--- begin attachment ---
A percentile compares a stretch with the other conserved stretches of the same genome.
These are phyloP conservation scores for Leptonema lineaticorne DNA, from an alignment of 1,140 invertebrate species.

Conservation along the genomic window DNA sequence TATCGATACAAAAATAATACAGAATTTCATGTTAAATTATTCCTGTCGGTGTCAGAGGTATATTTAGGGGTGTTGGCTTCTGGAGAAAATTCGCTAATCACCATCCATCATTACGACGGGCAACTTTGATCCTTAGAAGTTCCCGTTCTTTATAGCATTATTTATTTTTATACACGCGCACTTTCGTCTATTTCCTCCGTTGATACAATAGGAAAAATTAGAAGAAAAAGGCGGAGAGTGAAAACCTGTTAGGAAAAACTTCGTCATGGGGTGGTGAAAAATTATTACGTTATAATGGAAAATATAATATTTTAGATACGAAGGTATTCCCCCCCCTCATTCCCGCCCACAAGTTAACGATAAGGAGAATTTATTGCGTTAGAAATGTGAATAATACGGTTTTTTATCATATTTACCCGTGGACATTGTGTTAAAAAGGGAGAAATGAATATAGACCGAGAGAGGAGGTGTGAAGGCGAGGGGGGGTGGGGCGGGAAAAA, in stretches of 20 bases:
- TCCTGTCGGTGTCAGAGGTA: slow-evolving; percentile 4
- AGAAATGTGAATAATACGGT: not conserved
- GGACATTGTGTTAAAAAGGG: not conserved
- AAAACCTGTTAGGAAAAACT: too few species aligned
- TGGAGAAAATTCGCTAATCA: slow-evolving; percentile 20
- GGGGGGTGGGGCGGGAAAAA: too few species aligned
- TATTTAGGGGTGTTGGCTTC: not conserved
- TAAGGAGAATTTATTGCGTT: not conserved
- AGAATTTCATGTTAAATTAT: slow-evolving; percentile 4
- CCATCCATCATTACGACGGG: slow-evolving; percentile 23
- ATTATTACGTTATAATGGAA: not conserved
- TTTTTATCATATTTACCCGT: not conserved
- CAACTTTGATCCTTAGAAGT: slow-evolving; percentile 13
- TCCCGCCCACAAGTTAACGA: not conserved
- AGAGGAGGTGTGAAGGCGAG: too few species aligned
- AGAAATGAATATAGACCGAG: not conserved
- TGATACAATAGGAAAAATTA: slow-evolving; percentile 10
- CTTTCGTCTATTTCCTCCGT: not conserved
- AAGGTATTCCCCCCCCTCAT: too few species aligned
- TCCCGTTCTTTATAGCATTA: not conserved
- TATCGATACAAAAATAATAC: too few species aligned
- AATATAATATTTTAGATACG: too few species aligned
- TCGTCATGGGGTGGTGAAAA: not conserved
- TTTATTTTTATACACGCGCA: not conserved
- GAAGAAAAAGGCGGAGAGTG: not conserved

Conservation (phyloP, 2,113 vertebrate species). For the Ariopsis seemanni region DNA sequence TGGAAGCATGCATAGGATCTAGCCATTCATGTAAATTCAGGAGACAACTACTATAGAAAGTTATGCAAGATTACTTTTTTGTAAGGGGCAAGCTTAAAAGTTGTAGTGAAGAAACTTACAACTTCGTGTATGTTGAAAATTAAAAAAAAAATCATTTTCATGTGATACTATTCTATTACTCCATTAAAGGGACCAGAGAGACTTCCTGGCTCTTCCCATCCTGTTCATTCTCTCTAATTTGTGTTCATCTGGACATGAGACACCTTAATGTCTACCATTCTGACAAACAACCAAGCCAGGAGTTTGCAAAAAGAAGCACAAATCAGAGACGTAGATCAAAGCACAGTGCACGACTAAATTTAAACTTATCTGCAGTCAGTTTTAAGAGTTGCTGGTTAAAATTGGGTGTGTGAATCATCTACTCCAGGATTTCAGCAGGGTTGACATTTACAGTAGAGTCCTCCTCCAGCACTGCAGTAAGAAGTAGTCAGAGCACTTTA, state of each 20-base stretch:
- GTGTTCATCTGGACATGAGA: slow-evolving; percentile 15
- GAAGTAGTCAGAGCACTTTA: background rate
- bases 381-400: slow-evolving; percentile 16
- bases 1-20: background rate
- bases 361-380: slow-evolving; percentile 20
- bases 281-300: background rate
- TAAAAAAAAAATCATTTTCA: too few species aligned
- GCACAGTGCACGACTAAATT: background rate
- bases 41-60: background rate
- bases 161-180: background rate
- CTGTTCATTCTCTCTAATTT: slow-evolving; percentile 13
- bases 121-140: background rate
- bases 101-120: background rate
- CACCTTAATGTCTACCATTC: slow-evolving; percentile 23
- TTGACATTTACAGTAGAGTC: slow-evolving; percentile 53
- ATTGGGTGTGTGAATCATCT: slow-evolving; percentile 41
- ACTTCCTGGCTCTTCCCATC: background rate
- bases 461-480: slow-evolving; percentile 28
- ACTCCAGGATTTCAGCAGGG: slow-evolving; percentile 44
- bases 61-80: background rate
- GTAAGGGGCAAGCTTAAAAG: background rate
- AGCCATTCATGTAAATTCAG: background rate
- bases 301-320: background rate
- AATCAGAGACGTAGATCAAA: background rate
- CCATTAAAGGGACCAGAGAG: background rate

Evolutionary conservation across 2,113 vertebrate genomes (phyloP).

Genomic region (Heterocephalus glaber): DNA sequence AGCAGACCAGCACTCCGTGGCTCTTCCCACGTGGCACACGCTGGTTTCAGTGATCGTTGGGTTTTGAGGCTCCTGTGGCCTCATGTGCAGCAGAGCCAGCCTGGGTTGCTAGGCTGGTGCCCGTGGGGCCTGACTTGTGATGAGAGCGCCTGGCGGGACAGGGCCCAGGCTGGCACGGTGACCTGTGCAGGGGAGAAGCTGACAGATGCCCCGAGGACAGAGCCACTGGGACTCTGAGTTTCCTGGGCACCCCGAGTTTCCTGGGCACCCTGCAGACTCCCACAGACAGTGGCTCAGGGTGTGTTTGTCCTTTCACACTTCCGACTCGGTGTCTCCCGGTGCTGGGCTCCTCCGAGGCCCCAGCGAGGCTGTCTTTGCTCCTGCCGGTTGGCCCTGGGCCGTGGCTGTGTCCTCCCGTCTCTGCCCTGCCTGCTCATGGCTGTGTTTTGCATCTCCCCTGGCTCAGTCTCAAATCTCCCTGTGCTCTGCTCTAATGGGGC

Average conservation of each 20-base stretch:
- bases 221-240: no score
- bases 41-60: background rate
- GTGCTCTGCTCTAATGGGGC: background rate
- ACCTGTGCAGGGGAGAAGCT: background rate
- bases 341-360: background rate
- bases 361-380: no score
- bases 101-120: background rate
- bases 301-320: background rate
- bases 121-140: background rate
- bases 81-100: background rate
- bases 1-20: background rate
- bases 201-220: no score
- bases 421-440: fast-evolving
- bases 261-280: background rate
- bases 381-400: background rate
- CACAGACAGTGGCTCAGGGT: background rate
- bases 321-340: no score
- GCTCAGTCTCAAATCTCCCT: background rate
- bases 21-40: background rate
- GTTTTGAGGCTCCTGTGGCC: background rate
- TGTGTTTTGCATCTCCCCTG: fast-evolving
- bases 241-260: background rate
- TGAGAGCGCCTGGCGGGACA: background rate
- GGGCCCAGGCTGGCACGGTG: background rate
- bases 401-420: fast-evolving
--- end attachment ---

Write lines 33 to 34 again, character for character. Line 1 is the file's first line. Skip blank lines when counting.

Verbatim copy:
- bases 1-20: background rate
- bases 361-380: slow-evolving; percentile 20